Any American who has ever had the misfortune of attending a city council or county board meeting is aware they are going to be forced to sit through a mini-sermon or religious testimonial prior to the meeting start. It is a prevalent practice in nearly every city and berg in the nation and a tortuous reminder that there is no-place, not even government meetings, safe from primarily evangelical religious imposition; unless one lives in or around Phoenix Arizona.
Thanks to the heroic actions of the Satanic Temple, Phoenix city council will cease and desist, immediately, from opening their government meetings with an evangelical supplication to god. It is not that the Arizonans really wanted to ban opening prayers at their meetings, they just do not want any member of the community offering an invocation unless they are Christians. In order to prevent a member of the Satanic Temple from offering an opening invocation, the city council members voted to ban all prayers. In typical religious conservative fashion, it is going to be Christian prayers or none at all.
Two years ago the Vatican-5 on the Supreme Court were on a tear dismantling major parts of the Religious Clauses in the 1st Amendment, and in a blow to the Constitution’s Separation of Church and State, the Court ruled that the government-sponsored Christian prayers were protected ‘free speech.’
However, written into the ruling was a proviso that “So long as the town maintains a policy of nondiscrimination, the Constitution does not require it to search beyond its borders for non-Christian prayer givers in an effort to achieve religious balancing.”
It was that “maintaining a policy of nondiscrimination” that the Satanic Temple seized on to effectively shut down government-sponsored Christian-only prayers at Phoenix city council meetings. The gist of the Supreme Court ruling is that lawmakers cannot discriminate against non-Christians when they invite speakers to deliver opening prayers; obviously that means they are forbidden from discriminating against Satanists who wish to subject meeting attendees to a Satanic invocation.
A member of the Satanic Temple, Stu de Haan, duly signed up to deliver the opening prayer on February 17 to provide the Phoenix city council with what they demand; an official city government endorsement of religion. It was just the wrong religion. So instead of complying with the Supreme Court ruling, council members banned all invocations and provided a moment of silence. True, a moment of silence is a moment of wasted government time and assets, but it is a moment meeting attendees will not be subjected to being inculcated into the evangelical faith.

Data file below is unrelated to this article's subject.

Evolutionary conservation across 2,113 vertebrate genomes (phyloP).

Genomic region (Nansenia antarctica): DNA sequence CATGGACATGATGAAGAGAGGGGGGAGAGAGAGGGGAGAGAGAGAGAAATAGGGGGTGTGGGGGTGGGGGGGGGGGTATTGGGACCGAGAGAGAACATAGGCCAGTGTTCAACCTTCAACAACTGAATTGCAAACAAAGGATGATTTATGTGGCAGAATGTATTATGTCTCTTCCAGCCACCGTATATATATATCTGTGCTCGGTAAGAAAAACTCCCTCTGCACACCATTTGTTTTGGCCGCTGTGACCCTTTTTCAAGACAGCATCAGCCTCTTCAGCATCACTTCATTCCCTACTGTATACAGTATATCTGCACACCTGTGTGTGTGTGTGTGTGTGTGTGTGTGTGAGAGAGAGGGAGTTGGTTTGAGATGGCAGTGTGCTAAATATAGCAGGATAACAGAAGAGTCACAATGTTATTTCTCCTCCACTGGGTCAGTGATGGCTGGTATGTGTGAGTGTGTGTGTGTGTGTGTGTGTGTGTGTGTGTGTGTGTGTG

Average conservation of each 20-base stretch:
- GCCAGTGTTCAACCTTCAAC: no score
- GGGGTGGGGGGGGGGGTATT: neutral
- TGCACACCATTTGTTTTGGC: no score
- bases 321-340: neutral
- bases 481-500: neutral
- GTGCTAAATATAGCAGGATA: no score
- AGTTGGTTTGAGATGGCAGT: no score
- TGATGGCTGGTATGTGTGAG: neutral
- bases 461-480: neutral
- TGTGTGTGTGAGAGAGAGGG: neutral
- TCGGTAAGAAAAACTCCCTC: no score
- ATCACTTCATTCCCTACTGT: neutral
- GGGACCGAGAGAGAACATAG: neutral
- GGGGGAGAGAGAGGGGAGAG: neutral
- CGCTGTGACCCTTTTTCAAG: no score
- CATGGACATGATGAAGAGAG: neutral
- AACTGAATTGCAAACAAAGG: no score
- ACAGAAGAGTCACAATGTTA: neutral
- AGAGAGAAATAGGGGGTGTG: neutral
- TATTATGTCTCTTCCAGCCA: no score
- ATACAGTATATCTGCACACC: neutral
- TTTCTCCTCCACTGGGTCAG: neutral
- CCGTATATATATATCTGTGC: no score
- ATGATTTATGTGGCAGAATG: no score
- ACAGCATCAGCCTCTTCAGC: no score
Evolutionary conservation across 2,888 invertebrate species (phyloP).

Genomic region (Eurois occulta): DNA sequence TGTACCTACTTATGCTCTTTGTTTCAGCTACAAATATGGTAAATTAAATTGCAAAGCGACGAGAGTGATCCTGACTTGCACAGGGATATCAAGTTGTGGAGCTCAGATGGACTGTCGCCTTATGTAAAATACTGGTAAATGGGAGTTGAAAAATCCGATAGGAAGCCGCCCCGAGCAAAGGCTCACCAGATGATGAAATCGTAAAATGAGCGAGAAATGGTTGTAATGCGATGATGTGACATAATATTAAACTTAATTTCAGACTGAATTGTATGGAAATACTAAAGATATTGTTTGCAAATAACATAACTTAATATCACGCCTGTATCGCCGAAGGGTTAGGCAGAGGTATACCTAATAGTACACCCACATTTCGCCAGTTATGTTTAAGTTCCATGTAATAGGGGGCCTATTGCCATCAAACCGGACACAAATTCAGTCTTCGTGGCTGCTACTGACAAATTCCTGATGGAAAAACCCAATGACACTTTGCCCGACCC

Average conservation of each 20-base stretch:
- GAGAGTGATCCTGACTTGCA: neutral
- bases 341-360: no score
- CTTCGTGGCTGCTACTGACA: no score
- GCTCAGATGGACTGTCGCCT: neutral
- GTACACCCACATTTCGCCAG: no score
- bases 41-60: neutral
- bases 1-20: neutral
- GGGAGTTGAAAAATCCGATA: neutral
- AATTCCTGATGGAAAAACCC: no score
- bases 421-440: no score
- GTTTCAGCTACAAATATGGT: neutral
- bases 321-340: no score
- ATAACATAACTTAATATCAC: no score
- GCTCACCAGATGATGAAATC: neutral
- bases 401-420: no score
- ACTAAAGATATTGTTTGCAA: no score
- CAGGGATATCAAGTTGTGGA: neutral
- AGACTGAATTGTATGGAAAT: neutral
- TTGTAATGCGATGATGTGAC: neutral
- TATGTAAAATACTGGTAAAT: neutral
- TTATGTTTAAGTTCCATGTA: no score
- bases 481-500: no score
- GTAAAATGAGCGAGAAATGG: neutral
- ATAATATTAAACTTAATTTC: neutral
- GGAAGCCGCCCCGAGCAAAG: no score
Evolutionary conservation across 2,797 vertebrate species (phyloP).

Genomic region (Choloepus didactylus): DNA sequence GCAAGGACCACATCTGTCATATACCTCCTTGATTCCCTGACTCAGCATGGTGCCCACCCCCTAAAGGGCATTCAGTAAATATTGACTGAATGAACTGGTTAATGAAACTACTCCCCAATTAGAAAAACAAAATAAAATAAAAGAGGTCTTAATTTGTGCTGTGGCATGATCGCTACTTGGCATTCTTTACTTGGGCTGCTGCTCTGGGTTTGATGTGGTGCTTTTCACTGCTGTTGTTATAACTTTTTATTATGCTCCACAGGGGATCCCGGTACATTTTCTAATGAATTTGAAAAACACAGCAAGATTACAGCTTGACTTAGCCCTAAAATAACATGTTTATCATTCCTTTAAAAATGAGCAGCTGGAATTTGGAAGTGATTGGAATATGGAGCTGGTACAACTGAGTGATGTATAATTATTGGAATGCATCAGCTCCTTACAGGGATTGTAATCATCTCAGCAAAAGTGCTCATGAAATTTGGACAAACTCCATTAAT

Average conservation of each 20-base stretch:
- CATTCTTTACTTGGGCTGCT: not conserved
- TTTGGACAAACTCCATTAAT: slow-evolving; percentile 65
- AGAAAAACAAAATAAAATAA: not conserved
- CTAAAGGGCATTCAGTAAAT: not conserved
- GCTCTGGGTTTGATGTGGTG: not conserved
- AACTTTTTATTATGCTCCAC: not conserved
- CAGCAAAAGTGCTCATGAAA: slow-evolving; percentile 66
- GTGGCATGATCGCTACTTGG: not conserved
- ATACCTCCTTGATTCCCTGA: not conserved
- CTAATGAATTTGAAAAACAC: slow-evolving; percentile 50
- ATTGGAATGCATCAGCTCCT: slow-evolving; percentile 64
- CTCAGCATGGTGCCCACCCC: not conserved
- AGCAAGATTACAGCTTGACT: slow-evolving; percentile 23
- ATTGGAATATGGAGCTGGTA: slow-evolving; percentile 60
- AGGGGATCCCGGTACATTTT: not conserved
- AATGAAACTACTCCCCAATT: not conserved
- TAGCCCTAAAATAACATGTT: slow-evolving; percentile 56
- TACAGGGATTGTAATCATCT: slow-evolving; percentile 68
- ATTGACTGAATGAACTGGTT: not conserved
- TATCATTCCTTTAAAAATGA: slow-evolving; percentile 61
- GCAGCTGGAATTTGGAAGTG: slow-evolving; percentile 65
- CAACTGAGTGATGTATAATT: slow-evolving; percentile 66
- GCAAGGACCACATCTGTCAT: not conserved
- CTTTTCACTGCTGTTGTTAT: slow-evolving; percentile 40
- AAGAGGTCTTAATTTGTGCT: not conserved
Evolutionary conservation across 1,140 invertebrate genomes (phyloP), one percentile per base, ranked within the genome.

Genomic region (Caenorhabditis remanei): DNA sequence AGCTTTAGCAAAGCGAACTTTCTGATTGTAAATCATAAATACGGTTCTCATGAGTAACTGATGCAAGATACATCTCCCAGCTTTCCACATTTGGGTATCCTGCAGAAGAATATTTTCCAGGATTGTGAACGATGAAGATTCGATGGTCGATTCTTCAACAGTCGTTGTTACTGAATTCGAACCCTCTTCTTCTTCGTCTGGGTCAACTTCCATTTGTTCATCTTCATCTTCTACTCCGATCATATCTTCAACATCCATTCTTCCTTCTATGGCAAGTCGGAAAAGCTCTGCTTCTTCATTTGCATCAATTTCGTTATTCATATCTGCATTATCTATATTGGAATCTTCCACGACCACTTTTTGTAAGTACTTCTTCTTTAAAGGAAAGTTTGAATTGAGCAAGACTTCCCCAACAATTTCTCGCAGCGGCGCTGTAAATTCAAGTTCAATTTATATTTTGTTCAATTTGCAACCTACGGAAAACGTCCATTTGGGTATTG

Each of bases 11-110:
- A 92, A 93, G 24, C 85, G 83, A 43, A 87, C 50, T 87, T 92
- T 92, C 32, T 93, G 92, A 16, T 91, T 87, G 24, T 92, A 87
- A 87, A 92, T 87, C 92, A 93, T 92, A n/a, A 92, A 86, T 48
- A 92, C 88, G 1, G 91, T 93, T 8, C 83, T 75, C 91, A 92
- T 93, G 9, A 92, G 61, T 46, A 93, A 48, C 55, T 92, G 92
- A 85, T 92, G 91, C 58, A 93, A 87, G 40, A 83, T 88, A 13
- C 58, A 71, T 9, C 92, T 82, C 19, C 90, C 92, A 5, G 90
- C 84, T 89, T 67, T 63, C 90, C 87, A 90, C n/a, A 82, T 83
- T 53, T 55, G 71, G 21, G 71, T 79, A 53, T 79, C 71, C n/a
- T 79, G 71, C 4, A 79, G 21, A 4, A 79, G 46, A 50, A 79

It is noteworthy that the Satanic Temple, although a real religion, does not worship the biblical Satan, the Devil, or evil incarnate. Instead, the Temple teaches its adherents high principles such as “strive to act with compassion and empathy towards all creatures in accordance with reason,” and that their “beliefs should conform to our best scientific understanding of the world.”
The secular victory was not the first for the Satanic Temple by insisting that state and local governments honor the constitutional ban on religious discrimination. The Temple successfully forced Florida officials to allow the temple to erect a display that celebrated the fallen angel Lucifer as one of five displays honoring the December holiday season. The Temple also prevailed in Arkansas after a successful battle to display a statue of children fawning over goat-headed deity Baphomet according to the High Court’s non-discrimination ruling. The Satanic Temple used the ruling to stop an evangelical effort to distribute Christian bibles to Florida public school children simply by insisting the school district adhere to the law and allow the Temple to distribute Satanic literature to the children along with the bibles.
Although this was a victory for preserving the Founding Fathers’ intent in building a wall of separation between church and state, it was a small one. However, it was also revealing to Phoenix residents that if confronted with a choice between adhering to the Constitution and a favorable to Christians Supreme Court ruling, or banning prayers completely, the Phoenix city council members opted to ban all invocations if they cannot use government to impose ‘their’ religion on the people.
Audio engineer and instructor for SAE. Writes op/ed commentary supporting Secular Humanist causes, and exposing suppression of women, the poor, and minorities. An advocate for freedom of religion and particularly, freedom of NO religion.
Born in the South, raised in the Mid-West and California for a well-rounded view of America; it doesn’t look good.
Former minister, lifelong musician, Mahayana Zen-Buddhist.